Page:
This is an underrated film. I really like the irony of two aging stars (Goldie Hawn and Meryl Streep were both in their 40s when this was made) wanting to keep themselves looking young. It is a problem many actresses in Hollywood have had to deal with, with many choosing not to age as gracefully as they could. If only this magic potion existed that would allow them to stay young forever. It is a great commentary on the problems older actresses have to face, and it is also a very funny movie. It is also worth noting that this is not a problem for many male actors. This can’t be emphasised any better than the career of their male co-star Bruce Willis. Willis has been going bald since the mid-80s, but his career has managed to go from strength to strength despite this. I doubt an actress would be so lucky.
The film follows Madeline Ashton (Streep), an actress who has always had a rivalry with her high school friend Helen (Hawn). Helen is a writer and jealous of Madeline, and comes to hate her after Madeline steals her fiancée, Ernest (Willis). The film jumps forward seven years to show Helen as an overweight shut in with hundreds of cats whose hatred of Madeline eventually has her sent to an insane asylum, while Madeline and Ernest are in a loveless marriage as her looks have begun to fade and her selfish nature revealed itself. The film then jumps another seven years to one of Helen’s book signing events. Madeline is shocked to find that Helen looks fabulous and becomes desperate to emulate her rival. When her plastic surgeon will not perform anymore surgery on her, he recommends Madeline visit Lisle Von Rhuman (Isabella Rossellini). There she finds the answer she has been looking for, but she is not prepared for the cost that comes with it.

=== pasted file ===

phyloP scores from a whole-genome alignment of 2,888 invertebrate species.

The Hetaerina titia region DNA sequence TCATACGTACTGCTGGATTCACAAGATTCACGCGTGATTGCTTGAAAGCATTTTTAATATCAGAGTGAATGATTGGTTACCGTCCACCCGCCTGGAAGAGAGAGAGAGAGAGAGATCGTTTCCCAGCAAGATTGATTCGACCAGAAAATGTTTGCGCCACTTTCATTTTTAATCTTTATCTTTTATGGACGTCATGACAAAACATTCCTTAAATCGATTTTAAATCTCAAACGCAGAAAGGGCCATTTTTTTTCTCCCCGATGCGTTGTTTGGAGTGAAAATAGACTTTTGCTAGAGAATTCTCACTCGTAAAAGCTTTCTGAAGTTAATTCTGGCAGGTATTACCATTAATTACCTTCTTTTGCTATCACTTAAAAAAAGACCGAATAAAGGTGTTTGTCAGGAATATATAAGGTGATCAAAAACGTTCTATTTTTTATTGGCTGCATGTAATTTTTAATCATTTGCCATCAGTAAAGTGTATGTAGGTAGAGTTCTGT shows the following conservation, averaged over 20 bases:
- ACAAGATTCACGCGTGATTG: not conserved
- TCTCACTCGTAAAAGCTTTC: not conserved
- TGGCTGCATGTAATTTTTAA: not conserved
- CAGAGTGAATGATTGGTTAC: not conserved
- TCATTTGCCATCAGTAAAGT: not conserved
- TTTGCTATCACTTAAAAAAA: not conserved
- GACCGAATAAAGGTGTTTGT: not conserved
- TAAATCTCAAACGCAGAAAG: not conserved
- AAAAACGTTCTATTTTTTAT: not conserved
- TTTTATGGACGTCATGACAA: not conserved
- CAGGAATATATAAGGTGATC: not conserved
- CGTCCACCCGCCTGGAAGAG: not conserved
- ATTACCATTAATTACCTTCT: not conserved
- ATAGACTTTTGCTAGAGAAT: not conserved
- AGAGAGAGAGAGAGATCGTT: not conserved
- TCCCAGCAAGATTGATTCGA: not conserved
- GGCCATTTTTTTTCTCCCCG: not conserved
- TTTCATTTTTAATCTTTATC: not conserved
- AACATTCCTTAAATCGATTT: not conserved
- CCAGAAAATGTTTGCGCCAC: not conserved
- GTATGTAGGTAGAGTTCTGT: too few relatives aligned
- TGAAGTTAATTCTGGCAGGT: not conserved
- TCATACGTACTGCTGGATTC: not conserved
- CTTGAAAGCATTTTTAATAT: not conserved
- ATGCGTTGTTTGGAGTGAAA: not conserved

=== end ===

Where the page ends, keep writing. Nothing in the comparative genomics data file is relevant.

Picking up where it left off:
Death Becomes Her is a very funny film. I was very surprised by Meryl Streep’s comedic ability. She does not do many comedies, much of her films are dramas, but I was surprised to see that she is very funny. Hawn and Willis are always good and the three leads have terrific chemistry. While watching this, Sally and I started discussing who would play these characters if the film was remade. We both agreed it’d be really funny to see Goldie Hawn’s daughter, Kate Hudson, star in the film, but as Madeline. I think she could be great in that role. Joseph Gordon Levitt has already played a young Bruce Willis once before in the terrific Looper, why not emulate him one more time in our imaginary remake. The third cast member is still up in the air. I suggested Alison Brie, but she’s not a lock. I would definitely see this film.
Other than being a very solid comedy, the special effects in Death Becomes Her are also top class. ILM has done a great job showing the aftermath as Hawn and Streep’s bodies start to fall apart. The movie relied on being able to show these ladies in all sorts of positions, at one point Hawn spends an entire scene with a gaping hole in her stomach after a gun shot from Streep’s character. The effects needed to work for the movie to be good, and they do.